These Products Could Endanger Your Oral Health

August 15, 2021
Avatar for Kelley MingusKelley Mingus

We all want healthy, strong teeth. But sometimes, what we eat can be detrimental to our oral health, and to our healthy teeth goals. Even foods we think are good for us can be deceptive, containing hidden carbohydrates, sugar, and even acid that eats away at the enamel of our teeth.

Here are just a few foods and products you may not have known that contain dangerous elements that could be bad for our teeth.

Soda

We’ve probably all heard that soda is bad for our waistline and our teeth, but did you know that even diet soda is bad for your teeth? That’s because many soft drinks contain citric acid, which can damage tooth enamel if not brushed or rinsed away. While diet soda is better for us than regular soda, don’t be fooled into thinking it’s as healthy as water. If you drink diet soda, be sure to follow it with water, and to brush your teeth about 30 minutes after enjoying.

Nicotine Gum and Lozenges

Quitting smoking can be hard, but thankfully there are smoking cessation aids like nicotine gum and lozenges. Unfortunately, even the sugar-free varieties of these products can be bad for your teeth, so be sure to brush thoroughly after using them.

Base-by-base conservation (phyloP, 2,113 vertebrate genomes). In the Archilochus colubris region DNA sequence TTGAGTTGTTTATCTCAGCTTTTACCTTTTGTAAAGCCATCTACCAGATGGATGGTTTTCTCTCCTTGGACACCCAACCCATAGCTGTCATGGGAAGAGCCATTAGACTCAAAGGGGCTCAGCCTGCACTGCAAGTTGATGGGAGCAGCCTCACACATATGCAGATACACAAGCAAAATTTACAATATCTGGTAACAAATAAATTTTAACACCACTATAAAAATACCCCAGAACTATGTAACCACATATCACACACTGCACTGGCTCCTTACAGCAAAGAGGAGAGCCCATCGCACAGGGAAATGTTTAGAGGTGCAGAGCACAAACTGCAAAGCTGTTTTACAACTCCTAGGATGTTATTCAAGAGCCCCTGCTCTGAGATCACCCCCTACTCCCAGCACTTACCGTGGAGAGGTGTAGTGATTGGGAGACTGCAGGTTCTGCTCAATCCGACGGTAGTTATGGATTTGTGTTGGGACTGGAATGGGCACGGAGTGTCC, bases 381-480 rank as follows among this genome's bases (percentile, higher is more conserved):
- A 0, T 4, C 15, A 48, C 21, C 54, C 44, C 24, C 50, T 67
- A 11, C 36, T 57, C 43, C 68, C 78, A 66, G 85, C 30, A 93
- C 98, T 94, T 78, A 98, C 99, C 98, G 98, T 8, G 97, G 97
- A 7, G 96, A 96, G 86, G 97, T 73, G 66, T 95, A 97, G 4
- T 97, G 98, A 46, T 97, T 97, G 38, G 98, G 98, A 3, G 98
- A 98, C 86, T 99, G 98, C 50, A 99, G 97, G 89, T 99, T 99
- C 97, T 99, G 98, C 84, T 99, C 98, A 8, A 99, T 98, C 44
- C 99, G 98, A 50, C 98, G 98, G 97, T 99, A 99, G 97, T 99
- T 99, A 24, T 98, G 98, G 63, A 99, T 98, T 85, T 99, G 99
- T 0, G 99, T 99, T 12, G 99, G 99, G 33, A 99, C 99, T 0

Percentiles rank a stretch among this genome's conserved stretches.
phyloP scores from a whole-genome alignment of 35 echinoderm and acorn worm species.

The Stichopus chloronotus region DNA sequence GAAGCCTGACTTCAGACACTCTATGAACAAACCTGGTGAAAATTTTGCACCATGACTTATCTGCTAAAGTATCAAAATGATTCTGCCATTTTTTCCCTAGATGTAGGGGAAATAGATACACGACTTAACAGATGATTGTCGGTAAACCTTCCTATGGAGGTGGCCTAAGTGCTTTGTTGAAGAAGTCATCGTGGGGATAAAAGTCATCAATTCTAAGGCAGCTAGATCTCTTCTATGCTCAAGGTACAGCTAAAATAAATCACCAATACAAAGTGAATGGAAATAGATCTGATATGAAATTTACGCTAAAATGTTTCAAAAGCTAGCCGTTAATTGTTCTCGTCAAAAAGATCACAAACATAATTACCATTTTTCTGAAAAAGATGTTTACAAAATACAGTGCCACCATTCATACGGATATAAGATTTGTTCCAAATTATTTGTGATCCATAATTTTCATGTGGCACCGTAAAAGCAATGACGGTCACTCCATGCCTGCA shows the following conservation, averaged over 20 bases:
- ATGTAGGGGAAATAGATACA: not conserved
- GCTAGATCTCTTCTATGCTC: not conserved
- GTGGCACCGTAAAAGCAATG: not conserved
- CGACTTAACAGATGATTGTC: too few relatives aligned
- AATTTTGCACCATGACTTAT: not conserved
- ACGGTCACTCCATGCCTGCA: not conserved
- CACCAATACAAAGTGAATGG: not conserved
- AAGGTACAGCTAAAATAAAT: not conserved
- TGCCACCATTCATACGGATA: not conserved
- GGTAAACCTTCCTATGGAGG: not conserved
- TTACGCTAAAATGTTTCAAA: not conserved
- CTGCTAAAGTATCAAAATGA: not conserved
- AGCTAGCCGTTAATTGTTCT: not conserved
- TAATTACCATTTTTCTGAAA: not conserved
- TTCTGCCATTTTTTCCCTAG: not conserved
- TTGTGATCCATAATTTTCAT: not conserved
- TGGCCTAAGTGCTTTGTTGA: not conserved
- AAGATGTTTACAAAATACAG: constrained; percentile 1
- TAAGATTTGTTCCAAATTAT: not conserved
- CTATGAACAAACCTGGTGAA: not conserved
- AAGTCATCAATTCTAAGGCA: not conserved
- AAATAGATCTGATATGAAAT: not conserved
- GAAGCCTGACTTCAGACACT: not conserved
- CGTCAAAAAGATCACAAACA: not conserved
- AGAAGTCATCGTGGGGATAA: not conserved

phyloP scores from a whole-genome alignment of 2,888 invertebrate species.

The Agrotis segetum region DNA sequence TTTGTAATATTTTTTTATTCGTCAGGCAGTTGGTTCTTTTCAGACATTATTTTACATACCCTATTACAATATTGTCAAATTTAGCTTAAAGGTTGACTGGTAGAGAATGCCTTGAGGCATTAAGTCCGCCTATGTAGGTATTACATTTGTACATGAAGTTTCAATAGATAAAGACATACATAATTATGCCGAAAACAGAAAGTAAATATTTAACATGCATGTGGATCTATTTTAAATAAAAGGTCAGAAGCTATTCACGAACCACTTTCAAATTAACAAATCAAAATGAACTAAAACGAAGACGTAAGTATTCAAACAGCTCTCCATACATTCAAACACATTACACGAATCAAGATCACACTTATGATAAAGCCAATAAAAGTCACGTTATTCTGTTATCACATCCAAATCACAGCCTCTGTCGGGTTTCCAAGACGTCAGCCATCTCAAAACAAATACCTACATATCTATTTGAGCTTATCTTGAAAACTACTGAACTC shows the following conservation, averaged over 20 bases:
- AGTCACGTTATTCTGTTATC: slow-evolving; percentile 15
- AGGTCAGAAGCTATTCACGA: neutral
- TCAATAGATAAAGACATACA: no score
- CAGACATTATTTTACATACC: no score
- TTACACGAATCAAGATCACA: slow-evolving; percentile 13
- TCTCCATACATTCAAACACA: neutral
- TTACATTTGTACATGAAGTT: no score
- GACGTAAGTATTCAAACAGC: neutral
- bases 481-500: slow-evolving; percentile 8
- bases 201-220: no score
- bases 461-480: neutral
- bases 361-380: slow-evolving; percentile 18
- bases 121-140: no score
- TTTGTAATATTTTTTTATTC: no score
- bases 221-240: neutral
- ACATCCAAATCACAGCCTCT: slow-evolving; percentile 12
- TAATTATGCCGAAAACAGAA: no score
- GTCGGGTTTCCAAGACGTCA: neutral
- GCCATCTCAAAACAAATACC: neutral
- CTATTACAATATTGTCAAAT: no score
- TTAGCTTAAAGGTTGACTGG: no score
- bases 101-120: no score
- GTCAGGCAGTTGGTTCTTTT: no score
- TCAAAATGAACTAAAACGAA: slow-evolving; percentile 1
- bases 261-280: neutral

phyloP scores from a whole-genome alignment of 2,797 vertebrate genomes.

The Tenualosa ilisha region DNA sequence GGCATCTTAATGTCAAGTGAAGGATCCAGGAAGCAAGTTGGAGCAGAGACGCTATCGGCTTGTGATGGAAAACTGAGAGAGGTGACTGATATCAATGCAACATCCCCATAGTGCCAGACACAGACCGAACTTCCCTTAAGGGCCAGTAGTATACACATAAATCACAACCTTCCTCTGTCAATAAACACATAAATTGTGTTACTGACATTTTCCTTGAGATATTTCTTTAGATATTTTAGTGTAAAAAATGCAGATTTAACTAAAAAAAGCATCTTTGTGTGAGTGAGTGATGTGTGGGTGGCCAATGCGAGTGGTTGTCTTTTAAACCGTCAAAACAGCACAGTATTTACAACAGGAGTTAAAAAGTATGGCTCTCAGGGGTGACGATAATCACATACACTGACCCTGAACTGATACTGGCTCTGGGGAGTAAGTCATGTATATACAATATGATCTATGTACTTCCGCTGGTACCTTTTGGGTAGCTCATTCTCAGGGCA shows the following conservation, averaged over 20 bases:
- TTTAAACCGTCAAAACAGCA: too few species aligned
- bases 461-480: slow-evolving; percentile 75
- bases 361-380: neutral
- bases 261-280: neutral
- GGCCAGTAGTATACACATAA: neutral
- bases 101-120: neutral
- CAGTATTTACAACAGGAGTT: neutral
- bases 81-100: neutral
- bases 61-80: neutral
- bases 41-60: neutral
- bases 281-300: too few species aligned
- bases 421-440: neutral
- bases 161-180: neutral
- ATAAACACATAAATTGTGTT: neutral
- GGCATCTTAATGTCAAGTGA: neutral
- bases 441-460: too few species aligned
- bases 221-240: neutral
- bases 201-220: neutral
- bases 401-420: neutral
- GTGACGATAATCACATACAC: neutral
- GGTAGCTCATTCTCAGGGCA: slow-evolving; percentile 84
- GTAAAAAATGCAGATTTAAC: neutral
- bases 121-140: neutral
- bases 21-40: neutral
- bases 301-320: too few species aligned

Starch

Foods that are starchy, like baked potatoes, rice, potato chips, and white bread are high in carbohydrates, which stick to the teeth and cause cavities. It is recommended you brush after consuming these foods, or swap them out with safer foods like sweet potatoes, fruits, and vegetables.

Gum

Gum is supposed to freshen your breath and help neutralize plaque acid – if it’s sugar-free. If you are still chewing the regular, full-sugar version of your favorite gum, you are not reaping any of the benefits to your teeth. In fact, you are potentially harming them by coating them with sugar and then keeping that sugar in your mouth for a prolonged amount of time. If you must chew gum, switch to sugarless gum and gain the benefits of chewing it.

Fruit Juice

Fruit juice is made with fruit, so it’s healthy, right? Well, yes and no. While consuming fruit is great for your body, fruit juices can often be packed with extra sugar that’s dangerous for your teeth. If you enjoy an occasional glass of fruit juice, be sure to follow your glass with a glass of water, and brush your teeth about 30 minutes after drinking to allow your tooth enamel to reharden before brushing.

There is no reason to give up your favorite foods, but remember to care for your teeth afterward. To embark on a smoking cessation program, speak to your physician about which program is best for you.